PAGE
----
DAY THREE (Monday, June 24) - From Penrose, we’re heading north through the Tacoma Narrows to Gig Harbor, about 15 nautical miles (#3 on the map). The smaller sailboats with shorter masts will get to The Narrows via Hale Passage, between Fox Island and the mainland shore, passing under the 30-foot-clearance bridge. Bigger sailboats with taller masts will want to round the south side of Fox Island as they approach The Narrows. Once in Gig Harbor, we’ll head for the far end of the bay, anchoring near the historic Gig Harbor BoatShop whose staff will give us the best kind of welcome: Allowing at least eight of our skippers to sleep aboard the boat shop’s historic salmon seiner VETERAN (8 berths aboard, plus lots of deck space); or sleep inside the boatshop. Shop tours will be offered to our group that afternoon/evening, and the boatshop’s electric launches will help shuttle small-boat crew members to and from shore, as needed.
Finally, SALISH100 boats will be invited to raft alongside VETERAN if, as expected, the 1927-built seiner is anchored just offshore from the Gig Harbor BoatShop. In addition to the option of overnighting in or near the boatshop, we can personally recommend (maybe especially for larger support boats in our fleet), the terrific Gig Harbor Public Pier (halfway into the harbor on the south shore) which offers moorage with electric power and water at $1.00 per foot during summer months, and only .50 cents per foot during the off-season. Finally, our friends at Dunatos Second Wave marine-consignment store—just across the road from Gig Harbor BoatShop—will keep their doors open that evening and maybe also host a beachside barbecue to help welcome us to Gig Harbor.
DAY FOUR (Tuesday, June 25) - Gig Harbor to Blake Island Marine State Park (#4 on the map), about 16 nautical miles up Colvos Passage, between Vashon Island and the mainland. One of the great things about Colvos is that the current is always flowing northbound, regardless of what the tide’s doing. (We’re not talking about a fast current, but anything helps.) Blake Island Marine State Park is one of the premier state-park destinations for boaters, with lots of tent-camping sites, a small marina with moorage, restrooms, showers and lots of hiking trails that circle the island. Beach-campers will want to anchor just offshore or drag their boats onto the soft beach along the western shore of Blake Island, close to the northwestern tip. Boats seeking moorage slips and easy access to showers will head for the breakwater-protected marina, at the northeastern tip of the island.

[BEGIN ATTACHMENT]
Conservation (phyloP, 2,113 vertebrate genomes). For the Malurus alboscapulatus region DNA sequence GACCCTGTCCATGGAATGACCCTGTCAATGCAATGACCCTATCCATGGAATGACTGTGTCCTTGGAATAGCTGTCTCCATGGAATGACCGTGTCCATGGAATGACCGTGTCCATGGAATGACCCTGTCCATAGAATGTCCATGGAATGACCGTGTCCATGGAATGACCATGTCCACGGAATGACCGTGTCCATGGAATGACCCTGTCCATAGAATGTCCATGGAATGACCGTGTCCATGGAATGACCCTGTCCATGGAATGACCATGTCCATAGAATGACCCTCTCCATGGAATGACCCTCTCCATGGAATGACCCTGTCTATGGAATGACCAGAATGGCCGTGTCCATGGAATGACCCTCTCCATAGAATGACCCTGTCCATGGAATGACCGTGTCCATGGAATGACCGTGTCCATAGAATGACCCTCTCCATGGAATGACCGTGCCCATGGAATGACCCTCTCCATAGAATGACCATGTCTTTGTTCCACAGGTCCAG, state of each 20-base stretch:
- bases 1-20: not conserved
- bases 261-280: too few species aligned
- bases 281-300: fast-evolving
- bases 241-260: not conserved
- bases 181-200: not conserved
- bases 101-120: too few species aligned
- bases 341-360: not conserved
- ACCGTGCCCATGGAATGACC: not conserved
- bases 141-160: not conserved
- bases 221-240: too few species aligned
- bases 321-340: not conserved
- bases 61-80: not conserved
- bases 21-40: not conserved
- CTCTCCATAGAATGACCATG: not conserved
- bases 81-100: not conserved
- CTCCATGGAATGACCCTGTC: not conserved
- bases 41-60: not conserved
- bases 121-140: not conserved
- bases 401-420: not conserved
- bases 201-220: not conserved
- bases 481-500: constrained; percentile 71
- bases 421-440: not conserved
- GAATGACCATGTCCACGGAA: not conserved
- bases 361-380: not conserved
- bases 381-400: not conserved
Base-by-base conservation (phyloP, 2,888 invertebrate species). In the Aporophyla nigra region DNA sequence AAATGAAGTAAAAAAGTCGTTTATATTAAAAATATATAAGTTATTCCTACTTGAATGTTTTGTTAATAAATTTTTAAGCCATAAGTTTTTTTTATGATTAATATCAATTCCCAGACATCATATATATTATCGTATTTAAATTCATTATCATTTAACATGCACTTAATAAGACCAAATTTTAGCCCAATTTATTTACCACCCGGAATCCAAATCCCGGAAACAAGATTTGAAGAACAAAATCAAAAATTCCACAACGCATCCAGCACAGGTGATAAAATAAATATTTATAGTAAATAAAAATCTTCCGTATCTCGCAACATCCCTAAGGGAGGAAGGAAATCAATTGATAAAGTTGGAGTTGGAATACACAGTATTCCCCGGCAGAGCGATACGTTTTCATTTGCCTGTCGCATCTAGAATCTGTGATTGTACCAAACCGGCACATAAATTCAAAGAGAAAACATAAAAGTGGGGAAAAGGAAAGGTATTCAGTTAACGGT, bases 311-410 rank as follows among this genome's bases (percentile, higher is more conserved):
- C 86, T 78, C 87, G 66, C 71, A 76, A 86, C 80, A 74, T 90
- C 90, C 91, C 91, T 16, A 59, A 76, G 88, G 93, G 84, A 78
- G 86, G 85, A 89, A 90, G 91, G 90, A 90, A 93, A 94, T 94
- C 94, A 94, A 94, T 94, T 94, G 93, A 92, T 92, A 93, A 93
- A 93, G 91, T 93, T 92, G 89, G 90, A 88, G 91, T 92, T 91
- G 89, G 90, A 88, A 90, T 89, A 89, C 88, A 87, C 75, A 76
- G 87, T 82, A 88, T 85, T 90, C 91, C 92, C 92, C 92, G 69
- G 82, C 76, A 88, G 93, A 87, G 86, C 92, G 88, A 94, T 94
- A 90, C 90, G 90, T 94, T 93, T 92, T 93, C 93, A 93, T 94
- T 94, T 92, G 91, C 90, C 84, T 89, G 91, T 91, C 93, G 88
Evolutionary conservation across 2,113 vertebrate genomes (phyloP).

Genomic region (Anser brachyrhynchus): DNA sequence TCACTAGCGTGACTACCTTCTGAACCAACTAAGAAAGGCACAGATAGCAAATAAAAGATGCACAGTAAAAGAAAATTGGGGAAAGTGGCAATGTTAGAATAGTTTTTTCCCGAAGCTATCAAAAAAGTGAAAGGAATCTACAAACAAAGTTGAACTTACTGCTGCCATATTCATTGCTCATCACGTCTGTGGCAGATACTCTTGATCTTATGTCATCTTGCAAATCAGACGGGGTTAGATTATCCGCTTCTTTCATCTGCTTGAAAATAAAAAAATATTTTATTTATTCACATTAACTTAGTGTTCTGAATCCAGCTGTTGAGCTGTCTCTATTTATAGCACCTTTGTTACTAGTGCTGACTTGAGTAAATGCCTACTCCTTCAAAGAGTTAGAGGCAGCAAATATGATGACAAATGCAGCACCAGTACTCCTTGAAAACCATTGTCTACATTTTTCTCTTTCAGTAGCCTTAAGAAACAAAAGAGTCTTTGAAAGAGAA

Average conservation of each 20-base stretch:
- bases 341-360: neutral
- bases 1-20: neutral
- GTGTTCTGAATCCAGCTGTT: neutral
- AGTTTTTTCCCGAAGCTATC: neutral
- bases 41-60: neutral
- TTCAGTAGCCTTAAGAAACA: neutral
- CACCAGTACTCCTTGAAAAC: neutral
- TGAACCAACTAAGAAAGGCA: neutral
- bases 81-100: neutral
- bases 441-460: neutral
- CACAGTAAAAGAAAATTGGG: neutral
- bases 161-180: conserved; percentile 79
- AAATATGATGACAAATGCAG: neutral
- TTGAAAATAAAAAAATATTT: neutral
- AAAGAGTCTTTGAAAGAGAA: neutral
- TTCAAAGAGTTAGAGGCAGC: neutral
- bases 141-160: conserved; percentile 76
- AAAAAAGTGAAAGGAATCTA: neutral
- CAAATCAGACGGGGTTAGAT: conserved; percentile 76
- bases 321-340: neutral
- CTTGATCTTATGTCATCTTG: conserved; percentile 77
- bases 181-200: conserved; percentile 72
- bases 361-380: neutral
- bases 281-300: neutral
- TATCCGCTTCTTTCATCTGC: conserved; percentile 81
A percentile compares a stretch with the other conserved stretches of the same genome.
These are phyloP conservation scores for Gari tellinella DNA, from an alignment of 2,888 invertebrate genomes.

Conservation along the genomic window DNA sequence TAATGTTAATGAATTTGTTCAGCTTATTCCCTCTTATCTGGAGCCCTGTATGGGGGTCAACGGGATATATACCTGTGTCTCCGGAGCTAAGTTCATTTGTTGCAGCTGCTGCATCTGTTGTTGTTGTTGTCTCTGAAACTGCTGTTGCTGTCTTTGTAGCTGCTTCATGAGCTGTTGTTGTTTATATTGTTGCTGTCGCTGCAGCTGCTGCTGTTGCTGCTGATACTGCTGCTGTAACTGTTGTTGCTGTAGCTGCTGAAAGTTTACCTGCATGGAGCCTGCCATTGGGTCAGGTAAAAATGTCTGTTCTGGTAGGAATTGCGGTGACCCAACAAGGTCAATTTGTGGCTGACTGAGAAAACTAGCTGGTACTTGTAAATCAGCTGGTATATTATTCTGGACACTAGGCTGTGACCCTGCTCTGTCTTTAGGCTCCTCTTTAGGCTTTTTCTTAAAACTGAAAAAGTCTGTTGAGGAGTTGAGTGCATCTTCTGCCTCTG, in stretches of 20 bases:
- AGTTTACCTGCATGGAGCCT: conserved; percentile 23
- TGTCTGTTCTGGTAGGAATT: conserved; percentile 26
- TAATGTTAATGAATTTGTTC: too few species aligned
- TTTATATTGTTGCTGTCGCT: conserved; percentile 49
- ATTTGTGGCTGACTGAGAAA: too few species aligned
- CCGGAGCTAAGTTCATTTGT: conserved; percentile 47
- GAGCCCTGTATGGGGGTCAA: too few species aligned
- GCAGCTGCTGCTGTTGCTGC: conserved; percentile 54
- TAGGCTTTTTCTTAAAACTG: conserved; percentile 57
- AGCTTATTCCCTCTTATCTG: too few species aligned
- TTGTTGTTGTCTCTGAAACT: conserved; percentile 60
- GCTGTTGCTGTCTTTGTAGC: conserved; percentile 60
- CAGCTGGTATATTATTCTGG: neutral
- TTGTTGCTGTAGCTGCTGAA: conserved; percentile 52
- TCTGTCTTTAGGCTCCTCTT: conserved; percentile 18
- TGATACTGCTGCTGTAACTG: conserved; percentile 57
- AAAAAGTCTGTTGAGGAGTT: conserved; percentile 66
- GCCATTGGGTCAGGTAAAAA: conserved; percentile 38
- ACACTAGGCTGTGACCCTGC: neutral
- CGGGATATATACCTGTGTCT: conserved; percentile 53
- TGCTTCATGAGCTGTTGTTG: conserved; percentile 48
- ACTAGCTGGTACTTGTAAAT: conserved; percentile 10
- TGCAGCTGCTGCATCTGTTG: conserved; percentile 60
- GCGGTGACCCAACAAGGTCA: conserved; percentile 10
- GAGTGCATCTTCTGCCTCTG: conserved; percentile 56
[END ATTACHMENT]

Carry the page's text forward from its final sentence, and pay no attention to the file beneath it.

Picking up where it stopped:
DAY FIVE (Wednesday, June 26) - Blake Island north up central Puget Sound past Bainbridge Island to the Port of Kingston marina (#5 on the map), about 14 nautical miles. This leg will be the first where boaters are exposed to—and need to stay out of—the major north-south shipping lanes used by containerships, tugs pushing or towing barges, and of course state ferries that cross our planned route along the Bainbridge Island shore. We'll cross the entrance to Port Madison at the north end of Bainbridge, then round Point Jefferson and President Point and enter Appletree Cove and Kingston Marina. We are so fortunate to have co-sponsorship of the Salish100 by Kingston Mercantile & Marine, which will host our tent campers on a huge waterfront lawn—a short distance south of the marina—including a bathroom, picnic tables and a soft beach. (Most tent campers here will wish to anchor out, due to the long, shallow beach…unless they have small boats that can be easily dragged across the soft beach. Crews from anchored-out boats will be shuttled to the tent-camping site, and back, by volunteers in our fleet.) Many of the bigger boats will seek guest-moorage slips in nearby Kingston Marina, which offers nice bathrooms and showers…with lots of cafes, taverns and markets a short distance from the marina. Finally, Kingston will be the overnight stop where we likely organize a big backyard dinner party ashore, involving all Salish100 crew members, to celebrate near-completion of the first-ever event; to hand out thank-you gifts, maybe some goofy prizes, and give everyone a chance to get better acquainted. (Stay tuned—we’ll have details in the not-too-distant future.)